Latin Name: Cinnamomum verum
Description: Cinnamon is the bark of fast-growing trees native to India. These trees can be grown in warm, moist conditions and sandy soil. It requires a large space to grow. Cinnamon, (with warming, drying energetics) is one of the best herbs for improving many common chronic illnesses, and is particularly known for its ability to stabilize blood sugar levels.
Parts Used: Bark, prepared as sticks, chips, powder, or essential oil
Plant Properties: aromatic stimulant, warming, demulcent, sweet, astringent, analgesic, hypoglycemic, antioxidant, antimicrobial
Uses: The warming, stimulating properties of cinnamon can boost vitality, improve circulation, and clear congestion. In addition to the benefit of stabilizing blood sugar levels, it is a digestive aid that helps relieve sluggish digestion. Cinnamon is also a powerful antiseptic, with antiviral and antifungal properties. So, it can be used as part of a treatment plan for viral and fungal infections, including colds and flus. Cinnamon, because of its antimicrobial properties, can be used in powder form as a toothpaste to maintain healthy teeth and gums, or as a diluted essential oil to alleviate toothaches.
Tea – Combining ginger with cinnamon in a warm tea can help relieve stomach and menstrual cramps. Pour 1 cup of boiling water over 1 tsp of chopped cinnamon bark and 1 tsp of dried ginger or freshly grated gingerroot. Cover and let the tea steep for 30-45 minutes, strain, and add honey to taste. Sip slowly and drink as often as needed until cramps subside.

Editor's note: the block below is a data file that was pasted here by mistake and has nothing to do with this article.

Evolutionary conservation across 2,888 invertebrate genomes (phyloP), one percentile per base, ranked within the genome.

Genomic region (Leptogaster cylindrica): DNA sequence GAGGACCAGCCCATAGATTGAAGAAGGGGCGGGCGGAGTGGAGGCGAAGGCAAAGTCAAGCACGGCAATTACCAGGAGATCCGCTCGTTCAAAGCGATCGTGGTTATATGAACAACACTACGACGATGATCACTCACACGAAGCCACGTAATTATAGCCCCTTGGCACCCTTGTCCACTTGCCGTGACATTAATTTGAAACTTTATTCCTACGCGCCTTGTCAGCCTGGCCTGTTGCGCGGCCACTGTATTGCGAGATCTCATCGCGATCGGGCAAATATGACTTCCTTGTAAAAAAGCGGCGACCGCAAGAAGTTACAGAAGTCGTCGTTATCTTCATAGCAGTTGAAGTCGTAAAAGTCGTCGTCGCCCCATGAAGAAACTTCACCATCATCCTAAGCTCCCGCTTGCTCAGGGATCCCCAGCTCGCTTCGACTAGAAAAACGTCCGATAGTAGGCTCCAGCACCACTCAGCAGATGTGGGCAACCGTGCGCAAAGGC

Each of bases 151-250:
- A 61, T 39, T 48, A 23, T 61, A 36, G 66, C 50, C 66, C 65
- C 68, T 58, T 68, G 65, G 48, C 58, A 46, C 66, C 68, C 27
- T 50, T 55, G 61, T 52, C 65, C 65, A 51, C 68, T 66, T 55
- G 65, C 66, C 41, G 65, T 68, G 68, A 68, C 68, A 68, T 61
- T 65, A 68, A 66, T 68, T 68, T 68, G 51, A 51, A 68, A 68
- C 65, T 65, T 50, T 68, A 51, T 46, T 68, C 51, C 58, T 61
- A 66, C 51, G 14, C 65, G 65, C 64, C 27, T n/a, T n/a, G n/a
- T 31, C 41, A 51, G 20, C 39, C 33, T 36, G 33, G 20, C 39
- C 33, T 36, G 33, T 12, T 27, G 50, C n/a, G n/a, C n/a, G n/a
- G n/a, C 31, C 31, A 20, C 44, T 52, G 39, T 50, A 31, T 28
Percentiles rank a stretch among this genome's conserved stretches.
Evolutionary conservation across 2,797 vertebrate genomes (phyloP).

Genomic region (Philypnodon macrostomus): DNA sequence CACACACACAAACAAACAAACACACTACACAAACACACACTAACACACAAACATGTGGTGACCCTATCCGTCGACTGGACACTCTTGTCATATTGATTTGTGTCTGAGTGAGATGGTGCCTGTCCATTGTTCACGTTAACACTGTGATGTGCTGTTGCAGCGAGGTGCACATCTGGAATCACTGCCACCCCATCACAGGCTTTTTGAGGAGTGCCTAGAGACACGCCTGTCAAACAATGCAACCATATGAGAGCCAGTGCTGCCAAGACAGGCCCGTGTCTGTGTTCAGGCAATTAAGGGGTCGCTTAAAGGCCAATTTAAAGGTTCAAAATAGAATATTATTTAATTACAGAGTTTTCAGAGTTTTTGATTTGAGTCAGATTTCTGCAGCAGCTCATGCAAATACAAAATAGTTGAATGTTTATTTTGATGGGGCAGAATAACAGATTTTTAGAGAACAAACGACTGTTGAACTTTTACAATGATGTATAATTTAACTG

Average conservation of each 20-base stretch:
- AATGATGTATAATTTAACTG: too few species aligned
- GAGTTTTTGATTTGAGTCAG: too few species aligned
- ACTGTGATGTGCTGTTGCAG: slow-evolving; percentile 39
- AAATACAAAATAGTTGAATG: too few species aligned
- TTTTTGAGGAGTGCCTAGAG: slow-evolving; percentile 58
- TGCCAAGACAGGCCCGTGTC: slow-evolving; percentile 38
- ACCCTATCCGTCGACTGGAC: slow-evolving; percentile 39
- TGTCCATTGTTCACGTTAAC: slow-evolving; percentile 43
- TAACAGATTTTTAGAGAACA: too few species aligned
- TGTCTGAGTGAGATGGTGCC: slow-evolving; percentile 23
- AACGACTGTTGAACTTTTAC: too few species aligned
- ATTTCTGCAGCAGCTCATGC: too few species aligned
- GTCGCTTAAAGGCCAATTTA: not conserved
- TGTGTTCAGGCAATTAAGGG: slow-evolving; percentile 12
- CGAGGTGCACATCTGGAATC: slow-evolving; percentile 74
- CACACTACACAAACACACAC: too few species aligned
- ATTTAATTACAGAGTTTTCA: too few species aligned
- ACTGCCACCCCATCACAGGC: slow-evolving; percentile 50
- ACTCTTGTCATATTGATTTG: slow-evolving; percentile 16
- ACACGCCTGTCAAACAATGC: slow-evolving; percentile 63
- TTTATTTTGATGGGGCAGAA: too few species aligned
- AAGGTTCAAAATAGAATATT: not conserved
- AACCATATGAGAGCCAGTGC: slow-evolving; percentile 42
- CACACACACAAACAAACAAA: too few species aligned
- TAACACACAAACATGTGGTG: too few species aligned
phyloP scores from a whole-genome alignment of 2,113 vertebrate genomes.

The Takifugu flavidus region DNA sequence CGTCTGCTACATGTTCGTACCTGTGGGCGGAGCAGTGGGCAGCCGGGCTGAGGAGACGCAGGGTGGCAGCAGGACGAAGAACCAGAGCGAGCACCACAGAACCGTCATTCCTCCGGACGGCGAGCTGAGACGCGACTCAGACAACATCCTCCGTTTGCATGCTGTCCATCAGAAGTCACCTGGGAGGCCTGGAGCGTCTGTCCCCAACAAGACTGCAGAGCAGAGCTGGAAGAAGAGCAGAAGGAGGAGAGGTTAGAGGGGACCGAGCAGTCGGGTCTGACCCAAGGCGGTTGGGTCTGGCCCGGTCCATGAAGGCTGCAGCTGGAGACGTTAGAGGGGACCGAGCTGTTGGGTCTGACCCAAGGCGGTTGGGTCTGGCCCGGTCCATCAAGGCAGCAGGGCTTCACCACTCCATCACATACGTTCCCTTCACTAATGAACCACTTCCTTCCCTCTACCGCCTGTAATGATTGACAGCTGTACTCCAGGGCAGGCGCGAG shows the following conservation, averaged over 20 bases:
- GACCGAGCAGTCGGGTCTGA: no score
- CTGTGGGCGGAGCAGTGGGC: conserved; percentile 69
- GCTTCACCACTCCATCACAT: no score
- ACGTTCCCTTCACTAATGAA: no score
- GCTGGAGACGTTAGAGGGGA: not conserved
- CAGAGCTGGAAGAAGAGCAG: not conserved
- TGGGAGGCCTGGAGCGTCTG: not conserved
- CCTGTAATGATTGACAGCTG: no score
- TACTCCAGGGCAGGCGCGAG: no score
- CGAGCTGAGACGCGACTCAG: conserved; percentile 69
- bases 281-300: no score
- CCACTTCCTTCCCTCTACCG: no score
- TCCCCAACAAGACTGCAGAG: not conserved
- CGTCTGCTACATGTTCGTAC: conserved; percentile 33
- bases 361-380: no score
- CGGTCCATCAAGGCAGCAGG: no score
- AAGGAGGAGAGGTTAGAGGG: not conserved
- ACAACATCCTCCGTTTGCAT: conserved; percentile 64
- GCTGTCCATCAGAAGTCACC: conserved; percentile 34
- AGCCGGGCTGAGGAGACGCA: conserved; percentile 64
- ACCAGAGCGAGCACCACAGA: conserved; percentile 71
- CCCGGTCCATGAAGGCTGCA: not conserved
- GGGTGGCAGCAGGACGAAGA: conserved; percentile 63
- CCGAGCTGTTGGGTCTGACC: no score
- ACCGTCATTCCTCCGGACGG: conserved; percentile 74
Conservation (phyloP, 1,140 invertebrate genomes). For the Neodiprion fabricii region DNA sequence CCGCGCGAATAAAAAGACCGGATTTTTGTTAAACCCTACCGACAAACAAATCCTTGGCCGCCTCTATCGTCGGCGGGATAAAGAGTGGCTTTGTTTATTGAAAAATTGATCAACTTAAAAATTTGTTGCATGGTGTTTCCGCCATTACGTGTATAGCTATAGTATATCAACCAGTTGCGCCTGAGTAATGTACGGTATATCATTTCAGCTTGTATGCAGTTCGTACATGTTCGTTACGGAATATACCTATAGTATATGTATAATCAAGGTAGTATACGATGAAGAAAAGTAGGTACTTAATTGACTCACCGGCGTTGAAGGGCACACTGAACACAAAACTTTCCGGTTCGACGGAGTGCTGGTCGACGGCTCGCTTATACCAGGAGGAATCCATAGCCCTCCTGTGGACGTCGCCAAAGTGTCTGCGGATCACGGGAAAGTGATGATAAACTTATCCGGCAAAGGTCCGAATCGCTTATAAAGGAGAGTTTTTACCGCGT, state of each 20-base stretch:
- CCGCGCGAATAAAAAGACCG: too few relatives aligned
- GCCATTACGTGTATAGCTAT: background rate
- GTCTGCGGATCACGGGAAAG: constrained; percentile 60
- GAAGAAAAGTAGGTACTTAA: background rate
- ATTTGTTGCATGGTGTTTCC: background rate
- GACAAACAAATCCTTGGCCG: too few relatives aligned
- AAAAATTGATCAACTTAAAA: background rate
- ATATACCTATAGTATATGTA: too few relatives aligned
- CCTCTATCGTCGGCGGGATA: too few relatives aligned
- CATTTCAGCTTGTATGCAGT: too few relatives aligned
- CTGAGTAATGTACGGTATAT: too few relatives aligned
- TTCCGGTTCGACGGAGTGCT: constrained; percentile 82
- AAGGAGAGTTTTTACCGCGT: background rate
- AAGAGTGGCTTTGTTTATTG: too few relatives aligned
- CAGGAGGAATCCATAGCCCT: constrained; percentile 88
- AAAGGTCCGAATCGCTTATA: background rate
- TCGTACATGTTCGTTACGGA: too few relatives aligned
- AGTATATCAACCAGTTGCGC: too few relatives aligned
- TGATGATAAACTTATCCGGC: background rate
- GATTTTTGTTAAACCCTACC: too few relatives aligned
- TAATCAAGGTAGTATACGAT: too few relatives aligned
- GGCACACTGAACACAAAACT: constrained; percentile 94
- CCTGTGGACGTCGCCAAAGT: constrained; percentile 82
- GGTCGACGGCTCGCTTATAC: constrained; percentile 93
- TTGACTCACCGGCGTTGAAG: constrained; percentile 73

Tincture – A cinnamon tincture is extremely helpful in regulating blood sugar. Place 2-4 ounces of chopped cinnamon bark in a glass quart jar. Cover with 2-3 inches of alcohol. Let steep for 4-6 weeks, shaking daily. Strain, and bottle the liquid. Take ¼ to ½ tsp two times a day for 5 days. Take 2 days off, then repeat the cycle. Continue for several weeks, or until blood sugar levels normalize.
Cinnamon tooth powder – Blend 2 tablespoons cinnamon powder, 1 teaspoon activated charcoal, and 1 teaspoon licorice root powder, and store in a small container with a lid. Use within 6 months. To use, wet the toothbrush and heap a small mound of powder on the toothbrush, and lightly brush.
Chia Seed Pudding with Cinnamon-Maple Syrup – Here’s a delicious way to eat your medicine.
PUDDING: Mix together 1/3 cups chia seeds, 1 can (13.5 oz) coconut milk, and 7/8 cups (1/2 can) each of water and plain yogurt. Let sit, covered, in the refrigerator for 3-5 hours, or overnight. It should have a thick, puddinglike consistency. Eat within 48 hours.
SYRUP: Melt 2 tablespoons of butter or coconut oil in a small saucepan. Add 1 tsp cinnamon powder, ¼ tsp ground cardamom (blend), and then add ¼ cup maple syrup (blend).
COMBINE: Pour equal amounts of syrup into four small jars or cups. Fill the cups with chia seed pudding (the syrup will naturally layer as you add the pudding) and enjoy!
The therapeutic amount for cinnamon is 1-6 grams per day. It should not be taken in large amounts during pregnancy. If you are using cinnamon regularly to lower blood glucose levels, you should monitor insulin levels closely. Since cinnamon is also an effective blood thinner, you should avoid taking therapeutic doses of cinnamon while taking pharmaceutical blood thinners.